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The tragic love ballad is a charac- tion, and his health having given way teristic production of the times at which he returned to France, whose. warmer we have now arrived, and the “Braes climate was better adapted to his enof Yarrow” is an excellent specimen of feebled frame ; yet even here he did the class; but with special features of not long survive, for he died at Lyons its own. Its author, William Hamilton in 1754, in his fiftieth year. of Bangour, was born in 1704. He An imperfect edition of his poems was was descended from an ancient Ayrshire published in Glasgow, in 1748, by an family; and mixed in the highest social | unknown editor, and it was not till 1760 circles of Edinburgh society, where his that a correct edition was printed from poetical accomplishments (he can hardly his own manuscripts. be described as a poetical genius) made His style, while very correct as regards him a favourite. He was also one of the the purity of its English, is too ornate band of young gentlemen who assisted and fanciful to give that impression of Allan Ramsay with his Tea-Table real passion and spontaneity without Miscellany.

which amatory lyric poetry is mere afAttracted by the romance of the fectation. His “Braes of Yarrow" is enterprise, he joined the standard of the the only production of his in which, with young Pretender on the breaking out some exceptional conceits, the directof the Rebellion of 1745-6, and became ness and simplicity proper to this style the laureate of the expedition. After of composition is preserved. Wordsits collapse, he escaped to France, and, worth had it in view in the composition having influential friends on the royal of his poems on the Yarrow. side, was more fortunate in obtaining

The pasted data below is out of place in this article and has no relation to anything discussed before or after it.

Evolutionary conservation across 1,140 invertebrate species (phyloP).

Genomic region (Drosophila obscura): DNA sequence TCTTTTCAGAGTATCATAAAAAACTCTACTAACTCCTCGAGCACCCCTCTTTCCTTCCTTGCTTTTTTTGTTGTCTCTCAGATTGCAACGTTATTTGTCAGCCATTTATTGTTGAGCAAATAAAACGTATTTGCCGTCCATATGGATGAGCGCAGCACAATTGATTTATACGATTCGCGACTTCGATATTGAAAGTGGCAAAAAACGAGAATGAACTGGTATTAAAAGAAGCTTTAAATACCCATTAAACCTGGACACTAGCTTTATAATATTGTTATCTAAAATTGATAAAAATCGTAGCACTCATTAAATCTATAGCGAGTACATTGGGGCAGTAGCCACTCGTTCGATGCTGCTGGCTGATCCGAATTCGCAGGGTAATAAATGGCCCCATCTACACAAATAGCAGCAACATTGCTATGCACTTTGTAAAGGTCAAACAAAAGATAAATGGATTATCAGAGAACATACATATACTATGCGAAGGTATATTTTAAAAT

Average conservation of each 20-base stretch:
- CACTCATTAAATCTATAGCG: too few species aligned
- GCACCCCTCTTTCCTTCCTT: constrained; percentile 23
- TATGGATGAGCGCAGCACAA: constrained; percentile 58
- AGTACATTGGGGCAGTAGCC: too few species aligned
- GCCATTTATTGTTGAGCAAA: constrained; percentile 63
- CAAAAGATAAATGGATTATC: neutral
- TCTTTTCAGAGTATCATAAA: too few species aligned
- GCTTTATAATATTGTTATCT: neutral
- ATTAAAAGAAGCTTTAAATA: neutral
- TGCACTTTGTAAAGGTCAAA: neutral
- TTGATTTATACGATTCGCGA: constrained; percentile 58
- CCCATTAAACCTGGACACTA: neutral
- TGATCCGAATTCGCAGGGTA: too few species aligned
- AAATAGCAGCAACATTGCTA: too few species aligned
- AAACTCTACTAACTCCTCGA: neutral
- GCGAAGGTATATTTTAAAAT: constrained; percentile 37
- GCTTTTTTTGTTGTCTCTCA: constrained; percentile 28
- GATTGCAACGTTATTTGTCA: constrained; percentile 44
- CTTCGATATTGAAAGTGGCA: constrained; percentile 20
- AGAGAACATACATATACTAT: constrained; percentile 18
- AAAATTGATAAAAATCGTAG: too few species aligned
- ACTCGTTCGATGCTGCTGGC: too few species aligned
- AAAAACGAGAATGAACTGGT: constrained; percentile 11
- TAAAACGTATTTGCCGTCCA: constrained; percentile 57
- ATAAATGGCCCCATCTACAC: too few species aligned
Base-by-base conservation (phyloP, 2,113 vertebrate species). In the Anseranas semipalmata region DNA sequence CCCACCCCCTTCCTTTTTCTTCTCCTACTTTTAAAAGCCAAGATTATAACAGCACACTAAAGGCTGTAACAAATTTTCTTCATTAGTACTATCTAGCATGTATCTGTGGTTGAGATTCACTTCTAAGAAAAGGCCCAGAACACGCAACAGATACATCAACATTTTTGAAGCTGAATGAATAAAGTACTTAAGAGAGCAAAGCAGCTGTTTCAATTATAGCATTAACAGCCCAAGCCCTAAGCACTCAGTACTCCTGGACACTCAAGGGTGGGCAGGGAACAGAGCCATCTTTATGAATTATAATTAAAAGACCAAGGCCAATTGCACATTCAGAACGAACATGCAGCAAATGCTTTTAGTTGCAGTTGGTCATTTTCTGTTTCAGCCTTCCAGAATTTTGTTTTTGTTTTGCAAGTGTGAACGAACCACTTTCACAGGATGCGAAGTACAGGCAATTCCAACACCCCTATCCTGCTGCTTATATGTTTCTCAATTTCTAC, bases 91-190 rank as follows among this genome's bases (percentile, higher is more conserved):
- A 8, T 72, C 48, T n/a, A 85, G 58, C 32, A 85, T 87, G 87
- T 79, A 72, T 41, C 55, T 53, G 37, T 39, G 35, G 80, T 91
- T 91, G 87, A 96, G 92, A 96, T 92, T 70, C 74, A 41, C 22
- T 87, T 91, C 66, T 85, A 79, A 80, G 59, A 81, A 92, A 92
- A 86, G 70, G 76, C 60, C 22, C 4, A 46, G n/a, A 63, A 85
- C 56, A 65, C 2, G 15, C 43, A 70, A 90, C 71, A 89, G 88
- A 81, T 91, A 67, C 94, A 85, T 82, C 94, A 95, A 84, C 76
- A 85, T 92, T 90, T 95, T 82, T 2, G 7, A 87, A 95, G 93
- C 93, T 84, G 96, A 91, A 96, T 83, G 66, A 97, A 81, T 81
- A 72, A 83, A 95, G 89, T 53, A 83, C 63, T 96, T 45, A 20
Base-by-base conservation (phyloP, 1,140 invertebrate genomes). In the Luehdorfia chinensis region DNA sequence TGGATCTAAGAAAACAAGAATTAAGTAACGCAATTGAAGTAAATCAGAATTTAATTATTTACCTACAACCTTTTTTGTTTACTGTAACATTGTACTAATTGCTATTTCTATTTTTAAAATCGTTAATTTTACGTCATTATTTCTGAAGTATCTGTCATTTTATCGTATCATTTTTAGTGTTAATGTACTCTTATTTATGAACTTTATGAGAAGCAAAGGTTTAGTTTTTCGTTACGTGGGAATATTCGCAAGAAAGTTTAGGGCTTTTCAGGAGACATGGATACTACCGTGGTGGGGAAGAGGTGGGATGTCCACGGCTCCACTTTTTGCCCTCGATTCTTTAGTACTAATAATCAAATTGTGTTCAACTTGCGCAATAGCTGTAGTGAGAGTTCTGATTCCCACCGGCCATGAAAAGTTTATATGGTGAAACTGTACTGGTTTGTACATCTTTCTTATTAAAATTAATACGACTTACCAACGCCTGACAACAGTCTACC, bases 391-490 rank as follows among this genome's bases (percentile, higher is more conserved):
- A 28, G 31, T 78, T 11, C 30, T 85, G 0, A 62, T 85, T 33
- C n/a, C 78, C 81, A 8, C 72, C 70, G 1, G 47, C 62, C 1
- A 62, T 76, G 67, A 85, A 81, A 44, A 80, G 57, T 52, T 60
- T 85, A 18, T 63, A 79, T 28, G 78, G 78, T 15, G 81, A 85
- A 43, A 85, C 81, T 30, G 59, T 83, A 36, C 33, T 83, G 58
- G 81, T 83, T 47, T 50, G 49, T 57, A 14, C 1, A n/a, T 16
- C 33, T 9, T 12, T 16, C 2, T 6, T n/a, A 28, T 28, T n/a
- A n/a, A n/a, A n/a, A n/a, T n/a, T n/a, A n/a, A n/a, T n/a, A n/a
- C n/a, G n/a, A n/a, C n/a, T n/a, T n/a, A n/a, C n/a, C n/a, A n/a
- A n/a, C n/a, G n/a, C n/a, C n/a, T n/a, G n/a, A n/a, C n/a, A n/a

An edition of Hamilton's poems was an early pardon, and the restoration of published in 1850, edited by James his estate, than most of his com- Paterson, the author of several books patriots. He was of a delicate constitu- connected with Ayrshire.

VII.

THE BRAES OF YARROW.

Why runs thy stream, O Yarrow, Yarrow, I.

red? Busk ye, busk ye, my bonny bonny bride,

Why on thy braes heard the voice of Busk

ye,
busk ye, my winsome marrow !

sorrow?
Busk ye, busk ye, my bonny bonny And why yon melancholious weeds
bride,

Hung on the bonny birks of Yarrow ? And think nae mair on the Braes of Yarrow.

What's yonder floats on the rueful rueful • II.

flude? Where gat ye that bonny bonny bride ? Where gat ye that winsome marrow ?

What's yonder floats? O dule and

sorrow! I gat her where I darena weil be seen, Pouing the birks on the Braes of Yarrow.

'Tis he, the comely swain I slew

Upon the duleful Braes of Yarrow.

VIII.

III.

IX. Weep not, weep not, my bonny bonny Wash, oh wash his wounds his wounds in bride,

tears, Weep not, weep not, my winsome

His woundsin tears with dule and sorrow, marrow!

And wrap his limbs in mourning weeds, Nor let thy heart lament to leave

And lay him on the Braes of Yarrow. Pouing the birks on the Braes of Yarrow.

X.

IV.